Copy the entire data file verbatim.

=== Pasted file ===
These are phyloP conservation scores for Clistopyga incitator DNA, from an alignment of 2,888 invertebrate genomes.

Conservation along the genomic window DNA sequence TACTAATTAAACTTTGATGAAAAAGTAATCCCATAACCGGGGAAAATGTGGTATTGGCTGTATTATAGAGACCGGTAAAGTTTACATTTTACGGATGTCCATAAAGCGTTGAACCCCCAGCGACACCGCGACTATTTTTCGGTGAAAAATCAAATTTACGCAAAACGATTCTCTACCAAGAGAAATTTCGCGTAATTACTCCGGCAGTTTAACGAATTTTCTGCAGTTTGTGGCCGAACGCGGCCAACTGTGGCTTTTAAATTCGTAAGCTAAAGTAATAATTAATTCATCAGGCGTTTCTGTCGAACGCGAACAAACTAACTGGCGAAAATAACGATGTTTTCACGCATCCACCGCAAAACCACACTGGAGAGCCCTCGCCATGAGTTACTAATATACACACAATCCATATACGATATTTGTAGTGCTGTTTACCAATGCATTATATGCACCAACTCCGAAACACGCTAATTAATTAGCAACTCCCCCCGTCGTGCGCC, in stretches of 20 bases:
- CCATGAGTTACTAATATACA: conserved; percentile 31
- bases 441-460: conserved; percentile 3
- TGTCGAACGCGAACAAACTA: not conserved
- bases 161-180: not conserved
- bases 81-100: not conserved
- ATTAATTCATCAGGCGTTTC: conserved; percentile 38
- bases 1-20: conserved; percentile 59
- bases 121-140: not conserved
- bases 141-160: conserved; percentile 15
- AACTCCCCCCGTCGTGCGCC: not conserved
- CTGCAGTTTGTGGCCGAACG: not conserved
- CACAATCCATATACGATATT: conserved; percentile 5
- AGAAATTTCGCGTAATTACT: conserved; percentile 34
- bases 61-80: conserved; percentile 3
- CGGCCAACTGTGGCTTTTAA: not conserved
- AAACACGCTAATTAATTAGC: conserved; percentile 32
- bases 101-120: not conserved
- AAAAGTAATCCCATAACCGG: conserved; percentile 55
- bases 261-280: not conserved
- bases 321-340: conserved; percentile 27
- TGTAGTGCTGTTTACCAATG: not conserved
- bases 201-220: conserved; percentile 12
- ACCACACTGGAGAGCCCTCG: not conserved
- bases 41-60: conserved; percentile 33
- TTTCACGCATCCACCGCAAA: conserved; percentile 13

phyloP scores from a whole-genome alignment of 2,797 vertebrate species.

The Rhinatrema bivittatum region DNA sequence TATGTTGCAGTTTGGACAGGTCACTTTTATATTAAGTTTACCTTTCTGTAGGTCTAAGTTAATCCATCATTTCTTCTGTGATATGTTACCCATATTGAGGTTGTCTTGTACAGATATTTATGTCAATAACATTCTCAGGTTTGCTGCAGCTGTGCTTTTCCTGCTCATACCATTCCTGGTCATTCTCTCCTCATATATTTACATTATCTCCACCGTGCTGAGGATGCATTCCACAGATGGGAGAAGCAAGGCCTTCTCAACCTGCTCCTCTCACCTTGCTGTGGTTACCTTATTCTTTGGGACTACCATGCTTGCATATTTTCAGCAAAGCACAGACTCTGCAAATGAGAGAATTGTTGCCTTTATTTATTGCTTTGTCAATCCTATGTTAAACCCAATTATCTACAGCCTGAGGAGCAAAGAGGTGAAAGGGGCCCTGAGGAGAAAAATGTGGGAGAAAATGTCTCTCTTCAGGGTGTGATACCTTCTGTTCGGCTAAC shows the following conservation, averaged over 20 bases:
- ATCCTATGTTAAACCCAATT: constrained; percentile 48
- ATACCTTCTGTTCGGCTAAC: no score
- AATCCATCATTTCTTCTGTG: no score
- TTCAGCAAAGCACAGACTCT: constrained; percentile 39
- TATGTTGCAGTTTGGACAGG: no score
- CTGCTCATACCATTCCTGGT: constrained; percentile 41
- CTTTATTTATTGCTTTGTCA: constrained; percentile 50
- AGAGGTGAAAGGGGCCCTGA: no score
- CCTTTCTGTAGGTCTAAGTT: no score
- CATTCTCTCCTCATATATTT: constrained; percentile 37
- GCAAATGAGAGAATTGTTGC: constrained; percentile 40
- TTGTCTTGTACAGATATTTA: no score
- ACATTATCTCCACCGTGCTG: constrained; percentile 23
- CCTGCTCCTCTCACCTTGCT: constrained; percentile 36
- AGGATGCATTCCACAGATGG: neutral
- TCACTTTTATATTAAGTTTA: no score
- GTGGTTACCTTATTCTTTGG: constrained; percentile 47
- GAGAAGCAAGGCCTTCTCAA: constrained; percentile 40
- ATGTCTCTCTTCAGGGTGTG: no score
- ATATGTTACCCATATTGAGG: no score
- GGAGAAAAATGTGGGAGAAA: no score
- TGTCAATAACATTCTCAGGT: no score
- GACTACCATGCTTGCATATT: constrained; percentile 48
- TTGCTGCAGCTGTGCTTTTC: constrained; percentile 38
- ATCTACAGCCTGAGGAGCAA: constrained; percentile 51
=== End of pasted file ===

These are phyloP conservation scores for Clistopyga incitator DNA, from an alignment of 2,888 invertebrate genomes.

Conservation along the genomic window DNA sequence TACTAATTAAACTTTGATGAAAAAGTAATCCCATAACCGGGGAAAATGTGGTATTGGCTGTATTATAGAGACCGGTAAAGTTTACATTTTACGGATGTCCATAAAGCGTTGAACCCCCAGCGACACCGCGACTATTTTTCGGTGAAAAATCAAATTTACGCAAAACGATTCTCTACCAAGAGAAATTTCGCGTAATTACTCCGGCAGTTTAACGAATTTTCTGCAGTTTGTGGCCGAACGCGGCCAACTGTGGCTTTTAAATTCGTAAGCTAAAGTAATAATTAATTCATCAGGCGTTTCTGTCGAACGCGAACAAACTAACTGGCGAAAATAACGATGTTTTCACGCATCCACCGCAAAACCACACTGGAGAGCCCTCGCCATGAGTTACTAATATACACACAATCCATATACGATATTTGTAGTGCTGTTTACCAATGCATTATATGCACCAACTCCGAAACACGCTAATTAATTAGCAACTCCCCCCGTCGTGCGCC, in stretches of 20 bases:
- CCATGAGTTACTAATATACA: conserved; percentile 31
- bases 441-460: conserved; percentile 3
- TGTCGAACGCGAACAAACTA: not conserved
- bases 161-180: not conserved
- bases 81-100: not conserved
- ATTAATTCATCAGGCGTTTC: conserved; percentile 38
- bases 1-20: conserved; percentile 59
- bases 121-140: not conserved
- bases 141-160: conserved; percentile 15
- AACTCCCCCCGTCGTGCGCC: not conserved
- CTGCAGTTTGTGGCCGAACG: not conserved
- CACAATCCATATACGATATT: conserved; percentile 5
- AGAAATTTCGCGTAATTACT: conserved; percentile 34
- bases 61-80: conserved; percentile 3
- CGGCCAACTGTGGCTTTTAA: not conserved
- AAACACGCTAATTAATTAGC: conserved; percentile 32
- bases 101-120: not conserved
- AAAAGTAATCCCATAACCGG: conserved; percentile 55
- bases 261-280: not conserved
- bases 321-340: conserved; percentile 27
- TGTAGTGCTGTTTACCAATG: not conserved
- bases 201-220: conserved; percentile 12
- ACCACACTGGAGAGCCCTCG: not conserved
- bases 41-60: conserved; percentile 33
- TTTCACGCATCCACCGCAAA: conserved; percentile 13

phyloP scores from a whole-genome alignment of 2,797 vertebrate species.

The Rhinatrema bivittatum region DNA sequence TATGTTGCAGTTTGGACAGGTCACTTTTATATTAAGTTTACCTTTCTGTAGGTCTAAGTTAATCCATCATTTCTTCTGTGATATGTTACCCATATTGAGGTTGTCTTGTACAGATATTTATGTCAATAACATTCTCAGGTTTGCTGCAGCTGTGCTTTTCCTGCTCATACCATTCCTGGTCATTCTCTCCTCATATATTTACATTATCTCCACCGTGCTGAGGATGCATTCCACAGATGGGAGAAGCAAGGCCTTCTCAACCTGCTCCTCTCACCTTGCTGTGGTTACCTTATTCTTTGGGACTACCATGCTTGCATATTTTCAGCAAAGCACAGACTCTGCAAATGAGAGAATTGTTGCCTTTATTTATTGCTTTGTCAATCCTATGTTAAACCCAATTATCTACAGCCTGAGGAGCAAAGAGGTGAAAGGGGCCCTGAGGAGAAAAATGTGGGAGAAAATGTCTCTCTTCAGGGTGTGATACCTTCTGTTCGGCTAAC shows the following conservation, averaged over 20 bases:
- ATCCTATGTTAAACCCAATT: constrained; percentile 48
- ATACCTTCTGTTCGGCTAAC: no score
- AATCCATCATTTCTTCTGTG: no score
- TTCAGCAAAGCACAGACTCT: constrained; percentile 39
- TATGTTGCAGTTTGGACAGG: no score
- CTGCTCATACCATTCCTGGT: constrained; percentile 41
- CTTTATTTATTGCTTTGTCA: constrained; percentile 50
- AGAGGTGAAAGGGGCCCTGA: no score
- CCTTTCTGTAGGTCTAAGTT: no score
- CATTCTCTCCTCATATATTT: constrained; percentile 37
- GCAAATGAGAGAATTGTTGC: constrained; percentile 40
- TTGTCTTGTACAGATATTTA: no score
- ACATTATCTCCACCGTGCTG: constrained; percentile 23
- CCTGCTCCTCTCACCTTGCT: constrained; percentile 36
- AGGATGCATTCCACAGATGG: neutral
- TCACTTTTATATTAAGTTTA: no score
- GTGGTTACCTTATTCTTTGG: constrained; percentile 47
- GAGAAGCAAGGCCTTCTCAA: constrained; percentile 40
- ATGTCTCTCTTCAGGGTGTG: no score
- ATATGTTACCCATATTGAGG: no score
- GGAGAAAAATGTGGGAGAAA: no score
- TGTCAATAACATTCTCAGGT: no score
- GACTACCATGCTTGCATATT: constrained; percentile 48
- TTGCTGCAGCTGTGCTTTTC: constrained; percentile 38
- ATCTACAGCCTGAGGAGCAA: constrained; percentile 51